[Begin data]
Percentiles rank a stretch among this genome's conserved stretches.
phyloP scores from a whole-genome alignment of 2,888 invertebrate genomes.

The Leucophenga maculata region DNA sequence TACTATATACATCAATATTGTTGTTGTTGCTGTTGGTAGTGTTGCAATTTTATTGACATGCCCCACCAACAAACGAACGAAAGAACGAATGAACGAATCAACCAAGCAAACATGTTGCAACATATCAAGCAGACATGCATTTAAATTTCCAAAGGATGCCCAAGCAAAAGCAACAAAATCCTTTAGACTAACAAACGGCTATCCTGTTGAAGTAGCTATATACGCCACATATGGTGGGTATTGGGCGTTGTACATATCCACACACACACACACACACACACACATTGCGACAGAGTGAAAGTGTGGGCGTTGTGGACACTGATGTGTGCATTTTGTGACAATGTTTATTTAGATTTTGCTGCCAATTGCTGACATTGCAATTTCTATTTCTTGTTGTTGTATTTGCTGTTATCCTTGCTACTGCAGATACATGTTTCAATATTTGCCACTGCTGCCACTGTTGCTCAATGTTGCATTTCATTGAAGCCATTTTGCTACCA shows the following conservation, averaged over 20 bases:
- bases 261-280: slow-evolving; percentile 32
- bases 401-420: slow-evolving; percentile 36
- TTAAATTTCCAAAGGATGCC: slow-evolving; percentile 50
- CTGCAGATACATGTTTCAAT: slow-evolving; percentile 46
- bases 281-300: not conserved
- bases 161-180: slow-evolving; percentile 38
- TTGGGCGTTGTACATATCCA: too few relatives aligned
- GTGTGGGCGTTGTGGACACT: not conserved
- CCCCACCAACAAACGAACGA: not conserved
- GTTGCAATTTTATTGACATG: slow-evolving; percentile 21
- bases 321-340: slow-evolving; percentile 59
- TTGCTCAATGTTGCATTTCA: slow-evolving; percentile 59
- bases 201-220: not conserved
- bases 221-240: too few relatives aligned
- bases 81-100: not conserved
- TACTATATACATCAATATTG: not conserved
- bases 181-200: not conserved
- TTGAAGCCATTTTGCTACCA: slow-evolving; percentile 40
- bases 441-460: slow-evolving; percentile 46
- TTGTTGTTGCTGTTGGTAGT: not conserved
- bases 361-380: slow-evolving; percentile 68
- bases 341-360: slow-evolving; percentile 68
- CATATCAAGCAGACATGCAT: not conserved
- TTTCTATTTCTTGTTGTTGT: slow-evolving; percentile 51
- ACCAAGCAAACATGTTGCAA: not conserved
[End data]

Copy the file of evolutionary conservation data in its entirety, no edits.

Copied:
Percentiles rank a stretch among this genome's conserved stretches.
phyloP scores from a whole-genome alignment of 2,888 invertebrate genomes.

The Leucophenga maculata region DNA sequence TACTATATACATCAATATTGTTGTTGTTGCTGTTGGTAGTGTTGCAATTTTATTGACATGCCCCACCAACAAACGAACGAAAGAACGAATGAACGAATCAACCAAGCAAACATGTTGCAACATATCAAGCAGACATGCATTTAAATTTCCAAAGGATGCCCAAGCAAAAGCAACAAAATCCTTTAGACTAACAAACGGCTATCCTGTTGAAGTAGCTATATACGCCACATATGGTGGGTATTGGGCGTTGTACATATCCACACACACACACACACACACACACATTGCGACAGAGTGAAAGTGTGGGCGTTGTGGACACTGATGTGTGCATTTTGTGACAATGTTTATTTAGATTTTGCTGCCAATTGCTGACATTGCAATTTCTATTTCTTGTTGTTGTATTTGCTGTTATCCTTGCTACTGCAGATACATGTTTCAATATTTGCCACTGCTGCCACTGTTGCTCAATGTTGCATTTCATTGAAGCCATTTTGCTACCA shows the following conservation, averaged over 20 bases:
- bases 261-280: slow-evolving; percentile 32
- bases 401-420: slow-evolving; percentile 36
- TTAAATTTCCAAAGGATGCC: slow-evolving; percentile 50
- CTGCAGATACATGTTTCAAT: slow-evolving; percentile 46
- bases 281-300: not conserved
- bases 161-180: slow-evolving; percentile 38
- TTGGGCGTTGTACATATCCA: too few relatives aligned
- GTGTGGGCGTTGTGGACACT: not conserved
- CCCCACCAACAAACGAACGA: not conserved
- GTTGCAATTTTATTGACATG: slow-evolving; percentile 21
- bases 321-340: slow-evolving; percentile 59
- TTGCTCAATGTTGCATTTCA: slow-evolving; percentile 59
- bases 201-220: not conserved
- bases 221-240: too few relatives aligned
- bases 81-100: not conserved
- TACTATATACATCAATATTG: not conserved
- bases 181-200: not conserved
- TTGAAGCCATTTTGCTACCA: slow-evolving; percentile 40
- bases 441-460: slow-evolving; percentile 46
- TTGTTGTTGCTGTTGGTAGT: not conserved
- bases 361-380: slow-evolving; percentile 68
- bases 341-360: slow-evolving; percentile 68
- CATATCAAGCAGACATGCAT: not conserved
- TTTCTATTTCTTGTTGTTGT: slow-evolving; percentile 51
- ACCAAGCAAACATGTTGCAA: not conserved